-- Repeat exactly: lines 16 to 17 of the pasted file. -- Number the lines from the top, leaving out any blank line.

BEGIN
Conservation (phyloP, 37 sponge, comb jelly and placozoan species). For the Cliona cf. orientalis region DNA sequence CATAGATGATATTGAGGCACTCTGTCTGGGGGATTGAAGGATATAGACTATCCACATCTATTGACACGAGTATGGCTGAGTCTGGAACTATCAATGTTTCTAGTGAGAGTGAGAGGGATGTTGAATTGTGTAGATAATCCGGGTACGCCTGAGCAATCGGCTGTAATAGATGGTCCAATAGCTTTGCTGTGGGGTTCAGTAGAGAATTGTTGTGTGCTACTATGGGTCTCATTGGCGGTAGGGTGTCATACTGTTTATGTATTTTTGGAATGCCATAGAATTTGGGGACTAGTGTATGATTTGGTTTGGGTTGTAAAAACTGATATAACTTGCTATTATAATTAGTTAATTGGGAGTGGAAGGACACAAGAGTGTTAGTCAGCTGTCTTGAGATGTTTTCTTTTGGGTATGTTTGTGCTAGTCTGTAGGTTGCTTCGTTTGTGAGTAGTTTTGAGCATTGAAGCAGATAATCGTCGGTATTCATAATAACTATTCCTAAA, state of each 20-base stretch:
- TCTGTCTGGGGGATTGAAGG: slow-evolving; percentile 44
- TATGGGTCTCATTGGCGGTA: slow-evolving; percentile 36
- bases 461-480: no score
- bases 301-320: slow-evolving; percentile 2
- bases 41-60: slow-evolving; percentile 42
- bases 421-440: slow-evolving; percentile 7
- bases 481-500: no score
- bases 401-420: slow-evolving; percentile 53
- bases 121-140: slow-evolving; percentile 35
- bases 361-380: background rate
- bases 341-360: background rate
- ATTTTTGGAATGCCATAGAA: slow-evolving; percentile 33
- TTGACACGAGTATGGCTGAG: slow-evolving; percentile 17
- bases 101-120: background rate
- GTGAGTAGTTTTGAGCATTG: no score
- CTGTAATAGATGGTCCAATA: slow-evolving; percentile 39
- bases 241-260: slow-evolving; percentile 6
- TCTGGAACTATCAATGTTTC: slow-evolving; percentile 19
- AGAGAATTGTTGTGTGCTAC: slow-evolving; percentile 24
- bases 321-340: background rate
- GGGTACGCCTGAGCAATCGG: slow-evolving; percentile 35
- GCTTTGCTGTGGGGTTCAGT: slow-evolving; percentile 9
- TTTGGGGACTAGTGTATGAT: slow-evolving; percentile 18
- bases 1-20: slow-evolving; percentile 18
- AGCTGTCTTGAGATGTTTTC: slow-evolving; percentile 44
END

- GTGAGTAGTTTTGAGCATTG: no score
- CTGTAATAGATGGTCCAATA: slow-evolving; percentile 39